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Toll Routes

To reach a trade gathering travellers not only had to cover great distances, they also had to obtain permission to cross the territories of other nations. This involved not just the right of passage over land, it included lakes and rivers.

When arriving on the territory of another nation, the members of the trading expedition presented themselves as friends or relatives of the first person to establish the trade route. They also offered gifts to the nation that lived in that part of the country, a reminder of the alliance that their two nations had sealed. When returning from the trade gathering, the group came back along the same route and gave additional gifts.

If the group did not pay, or if they passed illegally through the territory of another nation, they could expect to be stopped by a group of warriors. Part of the merchandise being taken to trade, or being brought back from the trade gathering, might be confiscated. This type of incident hardly ever occurred. For the First Nations, paying for right of passage was normal and accepted.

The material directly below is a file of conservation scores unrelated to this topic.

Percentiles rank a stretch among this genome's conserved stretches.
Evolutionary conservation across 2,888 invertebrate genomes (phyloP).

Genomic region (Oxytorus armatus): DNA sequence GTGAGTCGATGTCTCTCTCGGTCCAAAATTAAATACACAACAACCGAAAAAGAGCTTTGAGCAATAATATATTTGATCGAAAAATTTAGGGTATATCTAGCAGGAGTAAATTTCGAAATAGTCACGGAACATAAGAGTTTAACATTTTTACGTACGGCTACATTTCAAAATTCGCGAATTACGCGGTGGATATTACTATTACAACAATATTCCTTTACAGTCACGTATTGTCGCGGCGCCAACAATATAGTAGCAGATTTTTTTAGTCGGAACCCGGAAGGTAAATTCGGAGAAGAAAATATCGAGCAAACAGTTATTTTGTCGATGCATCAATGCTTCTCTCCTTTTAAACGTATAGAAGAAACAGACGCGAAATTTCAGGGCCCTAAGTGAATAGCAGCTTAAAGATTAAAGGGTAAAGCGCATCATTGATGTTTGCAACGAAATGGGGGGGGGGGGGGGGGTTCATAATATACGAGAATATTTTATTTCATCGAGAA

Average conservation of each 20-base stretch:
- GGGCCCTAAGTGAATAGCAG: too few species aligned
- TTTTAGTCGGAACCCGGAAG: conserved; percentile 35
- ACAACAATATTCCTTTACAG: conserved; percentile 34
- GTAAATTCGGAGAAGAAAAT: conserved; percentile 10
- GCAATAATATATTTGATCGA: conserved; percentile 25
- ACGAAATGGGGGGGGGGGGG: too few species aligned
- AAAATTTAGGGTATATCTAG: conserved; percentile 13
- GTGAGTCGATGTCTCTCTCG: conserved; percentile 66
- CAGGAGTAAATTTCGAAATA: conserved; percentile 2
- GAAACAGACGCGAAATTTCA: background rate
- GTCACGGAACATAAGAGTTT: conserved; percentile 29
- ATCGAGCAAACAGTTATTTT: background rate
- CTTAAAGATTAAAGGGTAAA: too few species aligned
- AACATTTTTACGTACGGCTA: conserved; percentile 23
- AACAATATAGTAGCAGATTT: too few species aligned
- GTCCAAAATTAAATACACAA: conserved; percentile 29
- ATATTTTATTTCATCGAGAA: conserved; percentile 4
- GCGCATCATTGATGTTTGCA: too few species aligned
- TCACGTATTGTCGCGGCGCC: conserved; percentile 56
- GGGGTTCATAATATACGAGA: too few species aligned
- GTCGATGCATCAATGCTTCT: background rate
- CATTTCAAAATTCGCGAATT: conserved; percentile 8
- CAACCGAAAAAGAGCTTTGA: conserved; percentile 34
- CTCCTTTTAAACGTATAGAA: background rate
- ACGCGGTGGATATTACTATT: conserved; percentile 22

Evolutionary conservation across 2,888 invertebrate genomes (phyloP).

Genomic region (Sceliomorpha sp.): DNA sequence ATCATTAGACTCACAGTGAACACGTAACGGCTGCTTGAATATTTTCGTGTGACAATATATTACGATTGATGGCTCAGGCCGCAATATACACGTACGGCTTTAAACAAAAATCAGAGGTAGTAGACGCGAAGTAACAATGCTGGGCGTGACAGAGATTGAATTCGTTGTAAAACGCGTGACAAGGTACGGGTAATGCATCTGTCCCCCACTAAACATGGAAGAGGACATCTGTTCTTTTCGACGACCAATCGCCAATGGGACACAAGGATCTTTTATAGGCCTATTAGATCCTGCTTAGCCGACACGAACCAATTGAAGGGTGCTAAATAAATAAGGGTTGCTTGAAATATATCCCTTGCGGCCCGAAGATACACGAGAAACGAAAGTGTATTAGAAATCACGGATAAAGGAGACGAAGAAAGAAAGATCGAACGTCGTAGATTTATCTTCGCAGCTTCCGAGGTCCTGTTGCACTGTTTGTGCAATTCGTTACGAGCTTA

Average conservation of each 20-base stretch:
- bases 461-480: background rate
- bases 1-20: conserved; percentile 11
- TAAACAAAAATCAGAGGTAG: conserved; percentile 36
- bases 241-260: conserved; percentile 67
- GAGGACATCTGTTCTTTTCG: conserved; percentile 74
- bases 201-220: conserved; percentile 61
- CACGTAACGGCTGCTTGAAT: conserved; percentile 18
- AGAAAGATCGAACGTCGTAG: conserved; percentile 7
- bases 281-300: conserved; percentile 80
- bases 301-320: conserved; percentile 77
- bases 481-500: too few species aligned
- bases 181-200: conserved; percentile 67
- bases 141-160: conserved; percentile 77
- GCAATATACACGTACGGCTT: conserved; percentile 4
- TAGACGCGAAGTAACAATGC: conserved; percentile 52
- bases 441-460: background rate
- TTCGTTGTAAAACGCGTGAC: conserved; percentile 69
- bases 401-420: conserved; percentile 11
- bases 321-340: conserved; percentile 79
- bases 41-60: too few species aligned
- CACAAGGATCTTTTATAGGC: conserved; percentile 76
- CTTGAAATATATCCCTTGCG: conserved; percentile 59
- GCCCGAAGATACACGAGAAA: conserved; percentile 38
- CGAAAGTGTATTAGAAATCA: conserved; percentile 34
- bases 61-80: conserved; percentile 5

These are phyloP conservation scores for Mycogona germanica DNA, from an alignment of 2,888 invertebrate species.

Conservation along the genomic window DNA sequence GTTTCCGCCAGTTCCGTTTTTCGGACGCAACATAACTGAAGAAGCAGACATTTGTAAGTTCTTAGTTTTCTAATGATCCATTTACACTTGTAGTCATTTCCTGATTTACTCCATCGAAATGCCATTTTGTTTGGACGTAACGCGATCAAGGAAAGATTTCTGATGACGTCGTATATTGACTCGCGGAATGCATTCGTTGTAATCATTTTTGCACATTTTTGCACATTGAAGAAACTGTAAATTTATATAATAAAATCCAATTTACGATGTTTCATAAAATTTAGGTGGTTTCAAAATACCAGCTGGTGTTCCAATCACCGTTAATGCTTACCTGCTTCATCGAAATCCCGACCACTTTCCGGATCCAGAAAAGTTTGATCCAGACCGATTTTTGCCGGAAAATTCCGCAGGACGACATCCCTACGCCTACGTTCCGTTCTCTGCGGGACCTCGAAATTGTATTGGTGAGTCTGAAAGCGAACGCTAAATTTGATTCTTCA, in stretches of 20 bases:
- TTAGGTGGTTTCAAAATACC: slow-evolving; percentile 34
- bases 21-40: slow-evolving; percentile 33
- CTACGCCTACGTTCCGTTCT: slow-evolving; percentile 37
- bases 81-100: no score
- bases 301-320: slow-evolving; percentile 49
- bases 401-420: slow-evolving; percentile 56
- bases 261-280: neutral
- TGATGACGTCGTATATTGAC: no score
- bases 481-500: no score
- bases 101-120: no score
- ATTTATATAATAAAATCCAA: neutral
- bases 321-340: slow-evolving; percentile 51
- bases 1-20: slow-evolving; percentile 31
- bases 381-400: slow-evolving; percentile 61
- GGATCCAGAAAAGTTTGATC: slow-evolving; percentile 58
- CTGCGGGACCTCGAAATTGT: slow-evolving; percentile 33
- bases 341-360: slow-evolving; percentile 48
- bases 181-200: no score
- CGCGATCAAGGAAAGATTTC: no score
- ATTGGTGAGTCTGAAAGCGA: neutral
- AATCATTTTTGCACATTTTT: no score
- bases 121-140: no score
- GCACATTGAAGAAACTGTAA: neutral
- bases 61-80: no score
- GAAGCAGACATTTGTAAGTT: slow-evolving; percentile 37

Offering gifts and travelling through the territories of allied nations made the voyage much safer. Since each nation protected its trade routes, the trading expeditions could bring back their merchandise without risk. They preferred to take a safe route that was longer rather than one that was faster but more dangerous.